Tuesday, December 4, 2012

Why We Celebrate Advent

[I have had a few requests for an explanation of Advent, and why we celebrate it.  So I am posting something I wrote for another setting to give some background and perspective.]

Celebrating Advent
Who celebrates Advent?
Christians have a history, but we also have a history of forgetting our history.  Because of this, we have churches that celebrate certain days, and other churches that don’t.  Some churches used to celebrate certain occasions but have stopped; others have begun celebrating days that they didn’t used to.   It would probably surprise most English-speaking Christians that in our early “Protestant” days, we celebrated Christmas and Advent; then, under the influence of Puritans who felt that anything not specifically commanded in Scripture should be disallowed, we stopped celebrating it.  Some of our Puritan and Baptist forefathers went so far as to urge the banning of any public displays for Christmas—and disciplining members who celebrated or even said, “Merry Christmas.”  However, as time went by these groups relaxed their anti-Christmas views, and by the middle of the 19th century, almost all Protestants were once again celebrating Christmas.  However, Advent was not universally restored.   Churches that followed the traditional church calendar (six seasons of Advent, Christmas, Epiphany, Lent, Easter, and Pentecost, and two stretches of what were called “ordinary time”) celebrated it, while those who ignored the other seasons ignored Advent, too.  But many churches, including ours, are rediscovering the ways that Advent can be a blessing to our lives as we move toward Christmas.

Where did Advent come from?
Advent goes back into the 4th century, around the time Christianity became a legal religion in the Roman Empire.  During that era, churches became very creative in their new-found freedom as many new people began to attend Christian services but with no understanding of what Christians believed.  Out of this situation, churches began to follow regular lesson plans for worship, both in the elements of worship services (the liturgy) and in the schedule of what would be taught (the church year of seasons mentioned above).  People did not own Bibles, but the Bible would be taught systematically through the year.  In this way, it was hoped that the basic truths of the faith would be passed on as people did certain things every week, recited certain words, heard certain scriptures read regularly, and celebrated particular seasons in order.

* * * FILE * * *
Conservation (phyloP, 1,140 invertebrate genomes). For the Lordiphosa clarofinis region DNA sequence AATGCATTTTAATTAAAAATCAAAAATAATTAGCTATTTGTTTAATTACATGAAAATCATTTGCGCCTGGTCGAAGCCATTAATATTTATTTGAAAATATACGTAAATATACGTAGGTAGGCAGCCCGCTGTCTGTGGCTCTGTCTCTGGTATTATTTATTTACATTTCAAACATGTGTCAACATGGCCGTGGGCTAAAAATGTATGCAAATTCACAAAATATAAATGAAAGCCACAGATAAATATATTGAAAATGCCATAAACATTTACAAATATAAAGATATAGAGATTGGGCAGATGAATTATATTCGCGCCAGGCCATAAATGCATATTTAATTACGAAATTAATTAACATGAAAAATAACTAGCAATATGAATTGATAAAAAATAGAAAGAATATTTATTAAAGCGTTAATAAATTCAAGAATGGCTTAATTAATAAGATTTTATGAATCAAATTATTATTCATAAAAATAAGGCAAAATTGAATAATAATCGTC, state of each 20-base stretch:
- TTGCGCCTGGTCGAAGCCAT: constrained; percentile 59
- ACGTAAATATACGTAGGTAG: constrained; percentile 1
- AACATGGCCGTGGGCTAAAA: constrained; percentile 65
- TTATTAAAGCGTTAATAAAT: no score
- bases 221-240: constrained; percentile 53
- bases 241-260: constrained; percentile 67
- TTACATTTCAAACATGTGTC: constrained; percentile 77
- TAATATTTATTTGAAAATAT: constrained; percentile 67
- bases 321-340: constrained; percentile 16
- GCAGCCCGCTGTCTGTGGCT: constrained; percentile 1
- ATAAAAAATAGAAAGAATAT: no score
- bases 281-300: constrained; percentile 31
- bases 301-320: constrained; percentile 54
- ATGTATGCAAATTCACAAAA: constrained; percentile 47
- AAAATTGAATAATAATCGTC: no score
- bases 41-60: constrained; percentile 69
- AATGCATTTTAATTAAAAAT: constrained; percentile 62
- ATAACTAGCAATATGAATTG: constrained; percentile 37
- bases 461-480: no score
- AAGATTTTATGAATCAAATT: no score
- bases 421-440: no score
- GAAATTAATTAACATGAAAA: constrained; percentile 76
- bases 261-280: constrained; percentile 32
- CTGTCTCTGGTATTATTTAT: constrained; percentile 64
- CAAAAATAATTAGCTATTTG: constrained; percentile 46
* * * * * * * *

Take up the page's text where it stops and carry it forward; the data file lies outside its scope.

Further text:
Advent was the first season of the year, and it was meant to remind Christians that we were in need of a Savior.  The sense of longing and waiting that Israel had known was adopted as the Christian attitude of longing for Christ’s second coming.  The season involved both calls to repentance and preparation (similar to the message of John the Baptist) and joyful anticipation of the Messiah.  It usually began with a feast, then moved into fasting, and ended with feasting again.

What about Advent traditions?
Different traditions associated with Advent sprung up throughout the various countries where it was celebrated.  One set of traditions involved the development of four themes of Advent.  There has been some variation in them, but the third Sunday of Advent was always marked by the concept of joy.  We have taken as our themes the order of Hope, Peace, Joy, and Love—themes that were prominent in many places that celebrated Advent.

Another tradition involves candles.  Typically there were four Advent candles in a wreath.  Often one of the candles would be pink (for joy), for the third week, and the other candles would be purple, symbolizing both repentance and royalty.  Each Sunday, and throughout the week, the candle for that week would be lit, with each week adding another candle.  Many wreaths would have a white candle in the middle, called the Christ candle.  It would not be lit until Christmas Eve, which began the traditional 12 day Christmas celebration that would end on January 6th.    

So why do we choose Advent?
Churches like ours that have adopted the celebration of Advent believe that it is a positive replacement for Christians of the general “holiday spirit” that focuses more on presents and some nebulous call to be cheerful.  Instead, we choose to focus on the One whose birth is being celebrated, and specifically on why He came and what His coming promises to all of us.  We also want this to be a time of intentional reminder that we are still waiting for the completion of our hope.  Christian faith is still pointed toward the future and the coming of Jesus back to this world.